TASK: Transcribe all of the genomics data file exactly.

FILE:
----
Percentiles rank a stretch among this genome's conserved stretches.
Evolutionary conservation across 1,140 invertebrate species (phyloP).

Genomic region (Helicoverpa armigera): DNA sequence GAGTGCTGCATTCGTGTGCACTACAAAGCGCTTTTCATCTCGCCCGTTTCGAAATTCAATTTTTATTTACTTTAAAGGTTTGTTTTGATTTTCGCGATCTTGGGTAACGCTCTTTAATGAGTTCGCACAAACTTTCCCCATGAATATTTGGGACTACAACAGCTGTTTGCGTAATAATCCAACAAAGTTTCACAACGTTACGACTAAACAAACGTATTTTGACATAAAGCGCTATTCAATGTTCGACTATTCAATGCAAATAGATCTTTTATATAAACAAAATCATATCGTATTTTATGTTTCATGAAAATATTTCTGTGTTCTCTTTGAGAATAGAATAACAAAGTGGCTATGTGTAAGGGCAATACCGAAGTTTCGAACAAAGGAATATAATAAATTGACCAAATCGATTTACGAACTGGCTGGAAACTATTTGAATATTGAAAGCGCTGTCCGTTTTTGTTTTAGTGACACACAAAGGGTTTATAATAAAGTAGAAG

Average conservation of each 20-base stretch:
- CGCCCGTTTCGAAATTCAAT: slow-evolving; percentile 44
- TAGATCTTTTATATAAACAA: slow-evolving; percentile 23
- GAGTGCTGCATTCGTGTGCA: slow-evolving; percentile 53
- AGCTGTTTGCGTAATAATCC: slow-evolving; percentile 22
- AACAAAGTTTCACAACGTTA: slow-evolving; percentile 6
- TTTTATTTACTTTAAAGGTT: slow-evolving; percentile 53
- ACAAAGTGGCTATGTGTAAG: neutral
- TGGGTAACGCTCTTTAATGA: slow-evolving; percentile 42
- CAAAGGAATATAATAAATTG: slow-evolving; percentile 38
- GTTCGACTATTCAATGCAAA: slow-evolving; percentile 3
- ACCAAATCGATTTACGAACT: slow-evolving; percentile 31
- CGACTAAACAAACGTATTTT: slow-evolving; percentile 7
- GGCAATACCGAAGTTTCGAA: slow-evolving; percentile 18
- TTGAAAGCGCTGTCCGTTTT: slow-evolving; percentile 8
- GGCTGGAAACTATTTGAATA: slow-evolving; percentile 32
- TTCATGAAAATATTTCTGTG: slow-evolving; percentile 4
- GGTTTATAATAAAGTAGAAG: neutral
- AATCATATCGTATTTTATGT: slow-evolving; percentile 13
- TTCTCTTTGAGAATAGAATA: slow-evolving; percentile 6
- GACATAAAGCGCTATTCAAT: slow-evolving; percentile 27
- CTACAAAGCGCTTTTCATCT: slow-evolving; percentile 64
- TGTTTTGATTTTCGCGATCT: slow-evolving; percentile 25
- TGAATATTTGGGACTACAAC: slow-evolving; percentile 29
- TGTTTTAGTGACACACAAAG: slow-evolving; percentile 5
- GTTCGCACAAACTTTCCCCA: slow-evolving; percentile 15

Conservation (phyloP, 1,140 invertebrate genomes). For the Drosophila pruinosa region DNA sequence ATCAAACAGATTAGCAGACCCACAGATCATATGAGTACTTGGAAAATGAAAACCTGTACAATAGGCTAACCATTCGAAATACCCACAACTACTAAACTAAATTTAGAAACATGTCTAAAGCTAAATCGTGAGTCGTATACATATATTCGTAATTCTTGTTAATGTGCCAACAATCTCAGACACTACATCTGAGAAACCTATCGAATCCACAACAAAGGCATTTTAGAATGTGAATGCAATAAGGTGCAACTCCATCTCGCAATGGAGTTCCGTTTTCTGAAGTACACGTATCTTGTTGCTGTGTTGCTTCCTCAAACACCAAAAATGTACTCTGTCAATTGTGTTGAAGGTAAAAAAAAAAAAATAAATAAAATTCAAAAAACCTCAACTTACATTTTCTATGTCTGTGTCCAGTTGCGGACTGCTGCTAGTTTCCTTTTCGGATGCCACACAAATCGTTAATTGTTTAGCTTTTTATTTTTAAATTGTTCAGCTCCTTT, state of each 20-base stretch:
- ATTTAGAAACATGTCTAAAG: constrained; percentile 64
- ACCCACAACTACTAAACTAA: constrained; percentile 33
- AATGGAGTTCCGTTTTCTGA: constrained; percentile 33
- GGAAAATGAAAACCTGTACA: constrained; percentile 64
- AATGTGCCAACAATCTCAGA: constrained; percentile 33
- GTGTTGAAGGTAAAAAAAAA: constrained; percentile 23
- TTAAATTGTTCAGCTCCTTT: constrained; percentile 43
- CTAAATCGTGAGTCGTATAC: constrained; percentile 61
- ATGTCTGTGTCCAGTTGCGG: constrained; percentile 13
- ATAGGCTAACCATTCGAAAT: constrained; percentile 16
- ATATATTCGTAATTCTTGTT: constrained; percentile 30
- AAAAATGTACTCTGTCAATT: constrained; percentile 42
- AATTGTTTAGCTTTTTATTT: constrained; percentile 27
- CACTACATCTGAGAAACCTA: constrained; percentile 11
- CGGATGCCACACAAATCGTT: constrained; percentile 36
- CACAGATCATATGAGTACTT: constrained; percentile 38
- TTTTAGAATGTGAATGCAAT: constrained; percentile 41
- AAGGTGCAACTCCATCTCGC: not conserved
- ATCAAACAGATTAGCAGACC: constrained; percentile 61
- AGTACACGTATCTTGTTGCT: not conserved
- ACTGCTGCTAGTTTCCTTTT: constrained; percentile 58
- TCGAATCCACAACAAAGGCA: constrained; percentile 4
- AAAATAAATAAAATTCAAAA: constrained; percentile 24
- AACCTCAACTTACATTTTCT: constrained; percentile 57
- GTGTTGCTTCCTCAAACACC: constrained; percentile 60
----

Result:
Percentiles rank a stretch among this genome's conserved stretches.
Evolutionary conservation across 1,140 invertebrate species (phyloP).

Genomic region (Helicoverpa armigera): DNA sequence GAGTGCTGCATTCGTGTGCACTACAAAGCGCTTTTCATCTCGCCCGTTTCGAAATTCAATTTTTATTTACTTTAAAGGTTTGTTTTGATTTTCGCGATCTTGGGTAACGCTCTTTAATGAGTTCGCACAAACTTTCCCCATGAATATTTGGGACTACAACAGCTGTTTGCGTAATAATCCAACAAAGTTTCACAACGTTACGACTAAACAAACGTATTTTGACATAAAGCGCTATTCAATGTTCGACTATTCAATGCAAATAGATCTTTTATATAAACAAAATCATATCGTATTTTATGTTTCATGAAAATATTTCTGTGTTCTCTTTGAGAATAGAATAACAAAGTGGCTATGTGTAAGGGCAATACCGAAGTTTCGAACAAAGGAATATAATAAATTGACCAAATCGATTTACGAACTGGCTGGAAACTATTTGAATATTGAAAGCGCTGTCCGTTTTTGTTTTAGTGACACACAAAGGGTTTATAATAAAGTAGAAG

Average conservation of each 20-base stretch:
- CGCCCGTTTCGAAATTCAAT: slow-evolving; percentile 44
- TAGATCTTTTATATAAACAA: slow-evolving; percentile 23
- GAGTGCTGCATTCGTGTGCA: slow-evolving; percentile 53
- AGCTGTTTGCGTAATAATCC: slow-evolving; percentile 22
- AACAAAGTTTCACAACGTTA: slow-evolving; percentile 6
- TTTTATTTACTTTAAAGGTT: slow-evolving; percentile 53
- ACAAAGTGGCTATGTGTAAG: neutral
- TGGGTAACGCTCTTTAATGA: slow-evolving; percentile 42
- CAAAGGAATATAATAAATTG: slow-evolving; percentile 38
- GTTCGACTATTCAATGCAAA: slow-evolving; percentile 3
- ACCAAATCGATTTACGAACT: slow-evolving; percentile 31
- CGACTAAACAAACGTATTTT: slow-evolving; percentile 7
- GGCAATACCGAAGTTTCGAA: slow-evolving; percentile 18
- TTGAAAGCGCTGTCCGTTTT: slow-evolving; percentile 8
- GGCTGGAAACTATTTGAATA: slow-evolving; percentile 32
- TTCATGAAAATATTTCTGTG: slow-evolving; percentile 4
- GGTTTATAATAAAGTAGAAG: neutral
- AATCATATCGTATTTTATGT: slow-evolving; percentile 13
- TTCTCTTTGAGAATAGAATA: slow-evolving; percentile 6
- GACATAAAGCGCTATTCAAT: slow-evolving; percentile 27
- CTACAAAGCGCTTTTCATCT: slow-evolving; percentile 64
- TGTTTTGATTTTCGCGATCT: slow-evolving; percentile 25
- TGAATATTTGGGACTACAAC: slow-evolving; percentile 29
- TGTTTTAGTGACACACAAAG: slow-evolving; percentile 5
- GTTCGCACAAACTTTCCCCA: slow-evolving; percentile 15

Conservation (phyloP, 1,140 invertebrate genomes). For the Drosophila pruinosa region DNA sequence ATCAAACAGATTAGCAGACCCACAGATCATATGAGTACTTGGAAAATGAAAACCTGTACAATAGGCTAACCATTCGAAATACCCACAACTACTAAACTAAATTTAGAAACATGTCTAAAGCTAAATCGTGAGTCGTATACATATATTCGTAATTCTTGTTAATGTGCCAACAATCTCAGACACTACATCTGAGAAACCTATCGAATCCACAACAAAGGCATTTTAGAATGTGAATGCAATAAGGTGCAACTCCATCTCGCAATGGAGTTCCGTTTTCTGAAGTACACGTATCTTGTTGCTGTGTTGCTTCCTCAAACACCAAAAATGTACTCTGTCAATTGTGTTGAAGGTAAAAAAAAAAAAATAAATAAAATTCAAAAAACCTCAACTTACATTTTCTATGTCTGTGTCCAGTTGCGGACTGCTGCTAGTTTCCTTTTCGGATGCCACACAAATCGTTAATTGTTTAGCTTTTTATTTTTAAATTGTTCAGCTCCTTT, state of each 20-base stretch:
- ATTTAGAAACATGTCTAAAG: constrained; percentile 64
- ACCCACAACTACTAAACTAA: constrained; percentile 33
- AATGGAGTTCCGTTTTCTGA: constrained; percentile 33
- GGAAAATGAAAACCTGTACA: constrained; percentile 64
- AATGTGCCAACAATCTCAGA: constrained; percentile 33
- GTGTTGAAGGTAAAAAAAAA: constrained; percentile 23
- TTAAATTGTTCAGCTCCTTT: constrained; percentile 43
- CTAAATCGTGAGTCGTATAC: constrained; percentile 61
- ATGTCTGTGTCCAGTTGCGG: constrained; percentile 13
- ATAGGCTAACCATTCGAAAT: constrained; percentile 16
- ATATATTCGTAATTCTTGTT: constrained; percentile 30
- AAAAATGTACTCTGTCAATT: constrained; percentile 42
- AATTGTTTAGCTTTTTATTT: constrained; percentile 27
- CACTACATCTGAGAAACCTA: constrained; percentile 11
- CGGATGCCACACAAATCGTT: constrained; percentile 36
- CACAGATCATATGAGTACTT: constrained; percentile 38
- TTTTAGAATGTGAATGCAAT: constrained; percentile 41
- AAGGTGCAACTCCATCTCGC: not conserved
- ATCAAACAGATTAGCAGACC: constrained; percentile 61
- AGTACACGTATCTTGTTGCT: not conserved
- ACTGCTGCTAGTTTCCTTTT: constrained; percentile 58
- TCGAATCCACAACAAAGGCA: constrained; percentile 4
- AAAATAAATAAAATTCAAAA: constrained; percentile 24
- AACCTCAACTTACATTTTCT: constrained; percentile 57
- GTGTTGCTTCCTCAAACACC: constrained; percentile 60